A designer may want to adapt this type of mechanism in applications requiring a high mechanical advantage. Amir Naghshineh-Pour. Educational discounts for multiple copies of WM make it affordable. especially visualizing the Grashof double rocker. and cam followers can be modeled with a roller or a flat face (as shown in Figure 10). WM can provide the analysis and animation of these mechanisms as shown in Figure 11 to Figure 14. the software is generic enough that students using other textbooks can also benefit.and acceleration of any point or link can be displayed by using output boxes. Figure 2 (similar to Figure 3-14 in [5]) shows a quick return mechanism. Figure 5 (similar to Figure 2-13 in [5]) shows four inversions of a crankslider mechanism. Kinematics inversions are obtained by grounding different links of a linkage. ring gear. Summary The WM programs presented in this paper will eliminate the frustrations some inexperienced WM users faced when building sophisticated models in the beginning. The velocity instant center of a linkage is another difficult concept to grasp and visualize. These problems have been introduced as statics problems [6. Planetary gear trains are sometimes difficult for some students to visualize because there are four components (sun gear. In the animated version. and therefore can understand the meaning of "quick-return. Clicking the run button in WM. and the contrast becomes obvious. Animated Mechanism Library In addition to the learning environment. In the animation process. One completed module is compound shears that can provide a large mechanical advantage as compared to simple shears. In Figure 6.7]. All figures in this paper are generated by WM. Addison Wesley also includes WM into AutoDesk Collection Plus for collegiate users. Modules to be developed in the future include mechanisms used in automobiles. Maja Jankov. planet gear. The spring constant can be specified using the Smart Editor. a WM program shows the location of instant centers and the instant center's velocity vector during animation. This animated program is easily constructed in WM but will be a fairly large programming task in FORTRAN. They can start running these programs right away and then learn to use the Smart Editor as their interests grow. Although this companion software is intended for [5]. Output velocities of the planet gear and ring gear are also shown in boxes. two fixed points are specified in two different bodies. and two input boxes are used to modify the velocity of the sun gear and the arm. a user can visualize that the return stroke is faster than the forward stroke. and some students have trouble visualizing the difference. and labeling machines. all components are shown in different colors and rotated at different speeds. Acknowledgments WM programs illustrated in this paper are developed by Zhidong Liao. This library will be a useful resource for students working on design projects and for practicing engineers to develop new products. but can not show the coordinated motion between a cam and its cam-follower. a user can observe that only at the instant center location. In Figure 7. Text files can be linked to the Working Model using Visual BASIC to provide features and detail information of each mechanism. and other former students in my MEEN 440 and MEEN 565 classes. Animated versions of these figures are also included in the Proceeding CD with the same figure numbers and captions. The mechanism has two degrees of freedom. robot grippers. An instant center is a point common to two bodies having the same velocity at the instant. Student edition of Working Model [9] is sold at a very reasonable price if a student prefers his or her own copy. one can visualize all four inversions in motion simultaneously. A user can play “what if” scenarios to modify these hand tools. and the arm) in a gear train. or kinematics problem [8]. For a design engineer. the velocities of these two points are identical." Figure 4 (similar to Figure 2-15 in [5]) shows four inversions of a Grashof fourbar linkage. Most PC based cam programs can plot cam profiles very accurately. . the stroke and the mechanical advantage over its motion range are important. The cam profile can be inputted from a spreadsheet file. a related effort using WM is to compile a library of animated mechanisms. The animation of a cam system (a cam with its cam-follower and return spring) is important for the second tier students and can be easily accomplished by WM. In a WM program shown in Figure 8 (similar to Figure 10-30 in [5]). Fan Mo. Working Model can create cams of force or form closure (as shown in Figure 9).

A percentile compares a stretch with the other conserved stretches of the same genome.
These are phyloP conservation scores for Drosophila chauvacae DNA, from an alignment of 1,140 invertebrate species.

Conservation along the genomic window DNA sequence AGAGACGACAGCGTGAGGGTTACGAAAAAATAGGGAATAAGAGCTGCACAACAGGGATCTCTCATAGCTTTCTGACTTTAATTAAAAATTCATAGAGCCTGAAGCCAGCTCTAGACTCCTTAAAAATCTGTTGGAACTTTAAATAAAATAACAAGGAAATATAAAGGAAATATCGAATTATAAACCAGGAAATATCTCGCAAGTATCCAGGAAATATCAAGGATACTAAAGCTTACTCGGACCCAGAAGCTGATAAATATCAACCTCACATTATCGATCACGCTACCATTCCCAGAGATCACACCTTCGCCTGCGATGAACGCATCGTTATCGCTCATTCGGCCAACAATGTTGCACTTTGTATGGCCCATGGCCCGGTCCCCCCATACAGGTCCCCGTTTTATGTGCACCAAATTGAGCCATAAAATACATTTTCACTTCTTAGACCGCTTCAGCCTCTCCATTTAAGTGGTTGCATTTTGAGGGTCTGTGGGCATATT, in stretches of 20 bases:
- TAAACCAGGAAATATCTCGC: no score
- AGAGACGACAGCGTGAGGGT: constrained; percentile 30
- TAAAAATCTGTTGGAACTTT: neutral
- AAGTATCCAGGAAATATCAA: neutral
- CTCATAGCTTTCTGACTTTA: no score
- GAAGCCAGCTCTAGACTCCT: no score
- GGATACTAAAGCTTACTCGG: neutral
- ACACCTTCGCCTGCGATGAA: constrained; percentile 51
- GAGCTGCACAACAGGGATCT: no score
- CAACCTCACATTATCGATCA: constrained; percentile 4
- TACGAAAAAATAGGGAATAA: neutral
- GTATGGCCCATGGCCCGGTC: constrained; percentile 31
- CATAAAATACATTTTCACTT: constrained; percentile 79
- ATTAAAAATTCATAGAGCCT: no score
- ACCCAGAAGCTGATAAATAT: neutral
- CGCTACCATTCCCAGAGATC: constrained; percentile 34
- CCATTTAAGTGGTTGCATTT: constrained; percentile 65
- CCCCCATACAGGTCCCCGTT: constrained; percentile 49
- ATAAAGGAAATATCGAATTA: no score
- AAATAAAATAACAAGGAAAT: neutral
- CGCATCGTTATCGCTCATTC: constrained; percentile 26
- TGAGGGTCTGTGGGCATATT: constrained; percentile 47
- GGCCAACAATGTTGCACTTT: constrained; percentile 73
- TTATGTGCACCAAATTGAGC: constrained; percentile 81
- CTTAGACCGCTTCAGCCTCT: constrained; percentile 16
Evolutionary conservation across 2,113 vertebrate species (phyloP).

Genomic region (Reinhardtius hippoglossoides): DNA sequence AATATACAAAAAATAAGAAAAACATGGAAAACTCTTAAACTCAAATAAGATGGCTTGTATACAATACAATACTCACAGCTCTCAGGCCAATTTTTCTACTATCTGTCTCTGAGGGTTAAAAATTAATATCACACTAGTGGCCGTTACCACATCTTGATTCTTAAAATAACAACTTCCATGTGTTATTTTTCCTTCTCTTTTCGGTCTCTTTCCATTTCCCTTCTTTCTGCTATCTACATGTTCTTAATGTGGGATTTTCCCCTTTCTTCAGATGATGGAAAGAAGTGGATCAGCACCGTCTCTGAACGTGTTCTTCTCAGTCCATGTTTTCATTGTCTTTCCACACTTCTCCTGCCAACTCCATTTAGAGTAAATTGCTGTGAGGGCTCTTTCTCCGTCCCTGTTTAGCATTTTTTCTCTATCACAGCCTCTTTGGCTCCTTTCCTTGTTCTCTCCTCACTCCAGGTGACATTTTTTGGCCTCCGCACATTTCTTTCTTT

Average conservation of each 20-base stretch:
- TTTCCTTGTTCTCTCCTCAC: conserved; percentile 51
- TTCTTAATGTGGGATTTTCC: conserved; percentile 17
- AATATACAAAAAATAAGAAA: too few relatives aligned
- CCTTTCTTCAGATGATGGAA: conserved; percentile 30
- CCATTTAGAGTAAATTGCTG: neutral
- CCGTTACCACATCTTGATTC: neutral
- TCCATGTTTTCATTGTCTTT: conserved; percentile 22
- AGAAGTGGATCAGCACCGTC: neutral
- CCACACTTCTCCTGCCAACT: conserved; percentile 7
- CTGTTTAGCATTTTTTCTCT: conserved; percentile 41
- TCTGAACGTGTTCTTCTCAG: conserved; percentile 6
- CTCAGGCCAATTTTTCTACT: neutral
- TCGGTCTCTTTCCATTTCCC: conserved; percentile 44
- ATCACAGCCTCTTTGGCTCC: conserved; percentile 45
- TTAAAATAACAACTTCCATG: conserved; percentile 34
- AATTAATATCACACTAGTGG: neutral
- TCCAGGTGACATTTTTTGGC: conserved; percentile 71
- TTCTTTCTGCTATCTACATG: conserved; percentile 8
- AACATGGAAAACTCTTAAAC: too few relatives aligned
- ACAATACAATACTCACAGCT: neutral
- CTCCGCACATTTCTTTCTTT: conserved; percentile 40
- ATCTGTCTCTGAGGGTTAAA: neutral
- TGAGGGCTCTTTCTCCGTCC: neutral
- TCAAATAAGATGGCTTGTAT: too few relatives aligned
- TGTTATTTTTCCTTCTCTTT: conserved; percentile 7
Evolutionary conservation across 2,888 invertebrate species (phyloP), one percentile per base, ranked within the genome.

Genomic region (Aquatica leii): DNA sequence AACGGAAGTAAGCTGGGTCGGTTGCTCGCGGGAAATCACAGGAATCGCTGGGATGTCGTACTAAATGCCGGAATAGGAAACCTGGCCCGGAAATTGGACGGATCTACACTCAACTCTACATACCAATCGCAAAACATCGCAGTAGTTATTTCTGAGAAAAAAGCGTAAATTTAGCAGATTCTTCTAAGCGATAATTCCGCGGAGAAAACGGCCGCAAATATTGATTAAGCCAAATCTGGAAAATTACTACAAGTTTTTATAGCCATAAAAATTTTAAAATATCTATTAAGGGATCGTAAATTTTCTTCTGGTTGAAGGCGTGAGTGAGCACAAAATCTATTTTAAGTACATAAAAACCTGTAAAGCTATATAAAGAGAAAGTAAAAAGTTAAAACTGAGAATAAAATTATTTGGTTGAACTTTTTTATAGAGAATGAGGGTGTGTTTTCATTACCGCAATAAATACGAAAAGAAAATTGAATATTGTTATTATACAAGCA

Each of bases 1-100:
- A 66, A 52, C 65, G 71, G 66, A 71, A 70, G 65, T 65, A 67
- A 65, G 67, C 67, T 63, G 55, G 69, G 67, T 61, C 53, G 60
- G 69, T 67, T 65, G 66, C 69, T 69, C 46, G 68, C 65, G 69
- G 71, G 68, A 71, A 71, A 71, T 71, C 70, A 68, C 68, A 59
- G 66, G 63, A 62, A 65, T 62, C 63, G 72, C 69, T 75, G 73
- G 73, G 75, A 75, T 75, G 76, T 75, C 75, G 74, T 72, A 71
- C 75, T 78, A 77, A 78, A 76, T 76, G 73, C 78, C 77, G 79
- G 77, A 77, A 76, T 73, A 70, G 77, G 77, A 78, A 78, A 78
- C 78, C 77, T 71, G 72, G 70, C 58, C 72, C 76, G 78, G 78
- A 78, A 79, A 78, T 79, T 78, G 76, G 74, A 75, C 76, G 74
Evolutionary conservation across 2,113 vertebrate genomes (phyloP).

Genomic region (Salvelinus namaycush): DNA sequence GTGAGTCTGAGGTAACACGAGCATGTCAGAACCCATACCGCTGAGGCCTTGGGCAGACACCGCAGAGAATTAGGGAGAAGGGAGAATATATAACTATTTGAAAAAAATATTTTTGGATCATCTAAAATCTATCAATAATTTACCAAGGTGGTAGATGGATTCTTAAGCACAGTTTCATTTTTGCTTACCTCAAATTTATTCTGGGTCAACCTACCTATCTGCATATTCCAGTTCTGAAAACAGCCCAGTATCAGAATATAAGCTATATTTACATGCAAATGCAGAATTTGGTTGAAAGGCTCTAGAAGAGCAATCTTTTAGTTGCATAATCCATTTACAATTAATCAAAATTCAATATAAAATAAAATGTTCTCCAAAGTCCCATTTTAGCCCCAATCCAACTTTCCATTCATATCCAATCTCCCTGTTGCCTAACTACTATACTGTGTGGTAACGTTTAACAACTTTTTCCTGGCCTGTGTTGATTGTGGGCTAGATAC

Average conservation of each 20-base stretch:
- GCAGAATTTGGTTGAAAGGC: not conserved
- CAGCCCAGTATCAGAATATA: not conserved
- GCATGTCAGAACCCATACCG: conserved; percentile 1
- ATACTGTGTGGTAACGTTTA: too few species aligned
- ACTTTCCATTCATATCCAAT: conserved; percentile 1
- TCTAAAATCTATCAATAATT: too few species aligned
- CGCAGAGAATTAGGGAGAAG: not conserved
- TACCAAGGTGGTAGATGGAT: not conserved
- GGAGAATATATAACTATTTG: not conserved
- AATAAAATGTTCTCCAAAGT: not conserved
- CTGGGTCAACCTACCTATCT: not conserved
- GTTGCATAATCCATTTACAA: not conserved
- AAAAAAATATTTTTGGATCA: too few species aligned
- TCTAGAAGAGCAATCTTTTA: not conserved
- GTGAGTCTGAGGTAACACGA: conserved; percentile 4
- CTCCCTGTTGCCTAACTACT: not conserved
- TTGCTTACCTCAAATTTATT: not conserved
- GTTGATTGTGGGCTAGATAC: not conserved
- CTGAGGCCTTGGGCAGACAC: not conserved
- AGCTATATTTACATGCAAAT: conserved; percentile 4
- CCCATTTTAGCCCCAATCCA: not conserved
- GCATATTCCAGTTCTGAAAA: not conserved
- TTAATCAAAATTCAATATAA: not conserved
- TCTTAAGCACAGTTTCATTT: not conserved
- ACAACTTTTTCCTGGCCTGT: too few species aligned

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Figure 7 Two Points Away From Instant Center Location Figure 11 Compound Shears Figure 8 A Planetary Gear Train Figure 12 A Bolt Cutter Figure 9 A Cam of Form Closure Figure 13 Toggle Pliers Figure 10 A Cam With a Flat-Faced Follower Figure 14 Compound Pliers .

Links to animations with demonstrations : Figure 1 Figure 2 Figure 3 Figure 4 Figure 5 Figure 6 Figure 7 Figure 8 Figure 9 Figure 10 Figure 11 Figure 12 Figure 13 Figure 14 .